SAN JOSE, CA – I would like to draw your attention to a recent academic paper penned by Craig McTaggart, a senior regulatory counsel at TELUS, a Canadian communications company. The paper was prepared for the 34th Research Conference on Communication, Information and Internet Policy George Mason University School of Law Arlington, Virginia, U.S.A.His paper begins: “A new net neutrality rule cannot be justified as simply a codification of”the way the Internet has always been.” If the Internet was ever predominantly ‘neutral,’ it was at a time when the public was not allowed to use it. Since then, the requirements of Internet users have necessitated changes to many aspects of the Internet’s design and operation, with many of those changes requiring divergence from the Internet’s early customs and architecture. The examples of non-neutrality explored in this paper -preferential content arrangements,distributed computing, filtering and blocking to control network abuse, differential interconnection and interconnectivity, and the impact of resourceintensive applications and users -demonstrate that the Internet and its use are far from neutral or egalitarian. (Italics are mine). Those advocates who would like to see the Internet forced into the mould of a regulated public utility bear the heavy onus of justifying rejection of competitive market outcomes in favour of a stylized vision of public internetworking that prohibits or reduces the incentives for innovation within the network itself. The types of uses to which users are increasingly putting the Internet, as well as the subject-matter of current architectural research, suggest that the incongruity of a net neutrality rule with the interests of mainstream Internet users will only continue to grow. Instead of trying to prejudge what kinds of data service offerings consumers will find attractive in the future, the user-driven evolution of the Internet should be allowed to continue.”Read the full paper here. (.pdf document)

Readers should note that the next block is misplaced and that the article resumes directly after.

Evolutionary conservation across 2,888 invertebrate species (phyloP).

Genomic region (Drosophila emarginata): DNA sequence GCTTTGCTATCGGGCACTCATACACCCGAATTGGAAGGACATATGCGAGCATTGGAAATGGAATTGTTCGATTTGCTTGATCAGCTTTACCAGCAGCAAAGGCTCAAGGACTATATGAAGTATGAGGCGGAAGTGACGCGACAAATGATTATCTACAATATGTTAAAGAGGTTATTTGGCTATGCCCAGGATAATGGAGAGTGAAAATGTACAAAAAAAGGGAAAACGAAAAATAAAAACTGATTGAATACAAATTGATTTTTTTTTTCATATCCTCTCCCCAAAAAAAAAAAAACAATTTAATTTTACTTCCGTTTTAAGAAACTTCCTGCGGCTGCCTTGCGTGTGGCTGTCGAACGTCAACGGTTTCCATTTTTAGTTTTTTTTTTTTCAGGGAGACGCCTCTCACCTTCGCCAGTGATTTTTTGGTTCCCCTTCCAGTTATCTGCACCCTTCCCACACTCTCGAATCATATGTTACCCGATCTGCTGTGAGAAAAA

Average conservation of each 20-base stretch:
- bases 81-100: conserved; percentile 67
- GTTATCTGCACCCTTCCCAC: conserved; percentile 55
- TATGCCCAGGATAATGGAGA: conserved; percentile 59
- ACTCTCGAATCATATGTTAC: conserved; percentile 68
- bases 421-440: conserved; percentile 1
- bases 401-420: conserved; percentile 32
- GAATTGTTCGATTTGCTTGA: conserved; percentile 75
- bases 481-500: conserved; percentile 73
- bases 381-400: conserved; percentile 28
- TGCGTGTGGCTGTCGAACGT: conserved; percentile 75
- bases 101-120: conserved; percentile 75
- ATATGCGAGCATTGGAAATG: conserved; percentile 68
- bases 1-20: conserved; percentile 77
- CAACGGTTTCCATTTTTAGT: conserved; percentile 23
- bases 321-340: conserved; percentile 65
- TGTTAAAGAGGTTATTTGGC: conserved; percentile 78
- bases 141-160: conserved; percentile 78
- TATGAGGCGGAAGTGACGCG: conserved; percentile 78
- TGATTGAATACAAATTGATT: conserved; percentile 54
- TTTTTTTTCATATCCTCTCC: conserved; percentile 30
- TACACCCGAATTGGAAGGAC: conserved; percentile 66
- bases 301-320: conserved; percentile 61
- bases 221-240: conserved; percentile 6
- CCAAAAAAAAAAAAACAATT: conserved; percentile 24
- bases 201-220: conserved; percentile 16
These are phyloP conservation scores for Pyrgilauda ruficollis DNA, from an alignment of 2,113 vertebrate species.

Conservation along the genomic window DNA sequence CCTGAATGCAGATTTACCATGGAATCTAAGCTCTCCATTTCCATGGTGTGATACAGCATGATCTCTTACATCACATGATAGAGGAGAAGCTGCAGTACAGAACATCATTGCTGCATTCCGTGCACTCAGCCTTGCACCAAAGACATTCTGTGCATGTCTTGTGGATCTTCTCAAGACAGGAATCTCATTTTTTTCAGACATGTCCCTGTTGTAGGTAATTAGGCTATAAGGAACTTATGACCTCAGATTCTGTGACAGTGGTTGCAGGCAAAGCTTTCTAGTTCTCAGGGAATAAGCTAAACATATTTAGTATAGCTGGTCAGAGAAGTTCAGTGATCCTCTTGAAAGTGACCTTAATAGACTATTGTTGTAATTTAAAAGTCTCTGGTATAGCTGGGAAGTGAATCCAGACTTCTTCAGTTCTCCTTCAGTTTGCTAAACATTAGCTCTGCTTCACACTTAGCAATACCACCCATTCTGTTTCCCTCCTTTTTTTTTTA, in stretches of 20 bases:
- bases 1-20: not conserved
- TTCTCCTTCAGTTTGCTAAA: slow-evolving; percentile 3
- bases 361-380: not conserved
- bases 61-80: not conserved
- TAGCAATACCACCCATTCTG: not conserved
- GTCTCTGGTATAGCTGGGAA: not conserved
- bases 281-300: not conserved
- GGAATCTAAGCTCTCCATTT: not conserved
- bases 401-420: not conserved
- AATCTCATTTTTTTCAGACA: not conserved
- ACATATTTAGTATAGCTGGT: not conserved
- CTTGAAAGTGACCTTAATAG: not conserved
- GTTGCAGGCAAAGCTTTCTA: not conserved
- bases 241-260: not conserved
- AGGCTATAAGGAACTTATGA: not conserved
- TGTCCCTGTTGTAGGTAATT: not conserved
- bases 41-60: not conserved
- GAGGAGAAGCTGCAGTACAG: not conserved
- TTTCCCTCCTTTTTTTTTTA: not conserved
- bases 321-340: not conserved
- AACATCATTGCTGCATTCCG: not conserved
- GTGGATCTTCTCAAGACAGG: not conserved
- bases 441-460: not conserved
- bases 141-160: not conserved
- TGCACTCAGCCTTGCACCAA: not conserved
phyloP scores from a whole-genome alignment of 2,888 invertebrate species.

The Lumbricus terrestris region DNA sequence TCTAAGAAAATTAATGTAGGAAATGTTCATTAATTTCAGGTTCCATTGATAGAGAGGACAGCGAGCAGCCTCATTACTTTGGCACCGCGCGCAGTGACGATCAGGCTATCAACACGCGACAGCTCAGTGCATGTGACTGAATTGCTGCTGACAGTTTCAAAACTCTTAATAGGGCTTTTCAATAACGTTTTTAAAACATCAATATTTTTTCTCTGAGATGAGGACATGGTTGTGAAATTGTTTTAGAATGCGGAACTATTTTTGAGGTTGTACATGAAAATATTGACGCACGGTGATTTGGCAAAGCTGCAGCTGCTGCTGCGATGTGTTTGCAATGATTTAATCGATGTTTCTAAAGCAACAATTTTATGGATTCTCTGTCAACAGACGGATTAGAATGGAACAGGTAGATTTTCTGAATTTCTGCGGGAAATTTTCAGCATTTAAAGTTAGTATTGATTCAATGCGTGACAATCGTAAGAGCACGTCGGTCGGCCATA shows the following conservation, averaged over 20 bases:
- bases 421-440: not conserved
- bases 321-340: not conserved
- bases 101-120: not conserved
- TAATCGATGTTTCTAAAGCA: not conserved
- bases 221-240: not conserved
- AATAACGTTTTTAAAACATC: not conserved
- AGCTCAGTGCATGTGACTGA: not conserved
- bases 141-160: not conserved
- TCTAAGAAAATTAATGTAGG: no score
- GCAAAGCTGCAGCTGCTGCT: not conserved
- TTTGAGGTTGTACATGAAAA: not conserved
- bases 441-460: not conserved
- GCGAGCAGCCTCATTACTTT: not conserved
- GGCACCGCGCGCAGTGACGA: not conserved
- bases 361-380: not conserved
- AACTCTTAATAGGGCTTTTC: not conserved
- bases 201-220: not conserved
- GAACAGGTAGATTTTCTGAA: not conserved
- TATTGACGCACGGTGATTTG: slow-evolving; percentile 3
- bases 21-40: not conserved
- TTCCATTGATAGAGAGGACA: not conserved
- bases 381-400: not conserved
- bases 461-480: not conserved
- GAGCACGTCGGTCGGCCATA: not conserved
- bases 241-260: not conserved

SAN JOSE, CA – I would also like to welcome Verizon to the blogosphere with their new PoliBlog. They started their policy blog to add to the debate and lend their expertise to matters of communications and telecom policy…something that this blog has tried to do since its inception of February 2005. Welcome, Verizon!